Against all odds I really liked The Bookstore by Deborah Meyler. Why do I say ‘against all odds’? Well, I sometimes think that books called something along the lines of The Bookstore are a bit of a gimmick. Take Mr. Penumbra’s 24-Hour Bookstore, as another example. Who’s going to buy books with titles like those? Why, people who frequent bookstores, of course. So you already have a built in audience and a pretty sound business plan.
Enough cynicism. When I started reading The Bookstore, I didn’t think I would like the story: Young graduate student gets knocked up by jerky older man. Depressing. But the truth is, I couldn’t put this novel down. That speaks to Meyler’s abilities as a great writer. Her prose and characters were gripping. Mitchell, the older man, was such a subtle jerk, watching Esme’s relationship with him unfold was a bit like watching a train wreck in slow motion. I was begging for her to leave him and yet I could not look away as things progressed.
A thread of feminism ran throughout The Bookstore. I liked that because all too often feminism has become another sort of F-word, left unspoken in certain company but I think it is something we cannot become complacent about. Throughout the novel Esme seems to struggle with her own feminist conceptions. As an art history graduate student she is well versed in feminist theory but cannot seem to put that theory into action. The ‘male gaze’ is epitomized by Mitchell and yet she is almost unwilling to see that as a fault.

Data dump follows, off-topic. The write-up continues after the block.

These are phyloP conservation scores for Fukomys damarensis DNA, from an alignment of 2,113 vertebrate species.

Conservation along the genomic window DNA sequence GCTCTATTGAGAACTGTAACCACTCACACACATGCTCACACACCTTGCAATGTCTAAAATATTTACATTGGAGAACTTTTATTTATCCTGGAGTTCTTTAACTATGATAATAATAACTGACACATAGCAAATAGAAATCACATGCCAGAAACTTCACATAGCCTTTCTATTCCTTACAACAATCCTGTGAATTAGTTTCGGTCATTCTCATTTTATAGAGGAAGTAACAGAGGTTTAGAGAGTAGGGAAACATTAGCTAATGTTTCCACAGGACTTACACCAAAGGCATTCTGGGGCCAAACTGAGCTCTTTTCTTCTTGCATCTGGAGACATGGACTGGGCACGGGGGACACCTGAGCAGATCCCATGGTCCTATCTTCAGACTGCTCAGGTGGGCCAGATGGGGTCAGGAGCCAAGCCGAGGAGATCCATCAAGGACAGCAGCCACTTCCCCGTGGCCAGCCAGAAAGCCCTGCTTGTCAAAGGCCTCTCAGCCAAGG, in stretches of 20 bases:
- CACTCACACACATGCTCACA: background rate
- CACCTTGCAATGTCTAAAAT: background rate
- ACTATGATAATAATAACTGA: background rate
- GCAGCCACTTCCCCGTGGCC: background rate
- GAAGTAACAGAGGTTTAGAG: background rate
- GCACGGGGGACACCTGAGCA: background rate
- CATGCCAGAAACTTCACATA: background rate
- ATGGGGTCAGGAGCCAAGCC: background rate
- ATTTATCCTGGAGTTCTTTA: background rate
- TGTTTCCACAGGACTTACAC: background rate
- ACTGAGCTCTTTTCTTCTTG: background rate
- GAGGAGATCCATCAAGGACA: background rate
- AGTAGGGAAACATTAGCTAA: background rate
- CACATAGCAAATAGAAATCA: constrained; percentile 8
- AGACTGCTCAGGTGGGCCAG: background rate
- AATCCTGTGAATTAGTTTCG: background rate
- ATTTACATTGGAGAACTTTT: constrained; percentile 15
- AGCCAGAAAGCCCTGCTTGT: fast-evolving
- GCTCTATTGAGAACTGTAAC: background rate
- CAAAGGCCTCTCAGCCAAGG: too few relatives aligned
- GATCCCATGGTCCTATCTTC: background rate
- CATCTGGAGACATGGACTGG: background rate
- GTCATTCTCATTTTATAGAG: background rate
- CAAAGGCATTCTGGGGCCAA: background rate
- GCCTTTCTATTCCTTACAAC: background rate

My one complaint about the novel were the occasional rants against Amazon and the rise of electronic reading. These targets are too easy, and let’s face it, regardless of our feelings about them they are part of the literary industry that is not going anywhere.
Who would like this book? Obviously this book is geared towards book lovers, so I am not even going to tread into that discussion. In correspondence to some discussion taking place out in the world these day, I would have to say that this book is decidedly ‘Women’s Fiction’. That is not a name I embrace, or that even interests me, but sometimes we have to give way to current trends. I call it ‘Women’s Fiction’ because it seem altogether too intelligent and well written to be lumped in with ‘Chick Lit’, and yet it is definitely a story about a woman that will appeal most to women. Overall, I think we may see some good things in the future for The Bookstore and Meyler.
* This book was provided to me by the publisher via NetGalley in exchange for a fair and honest review.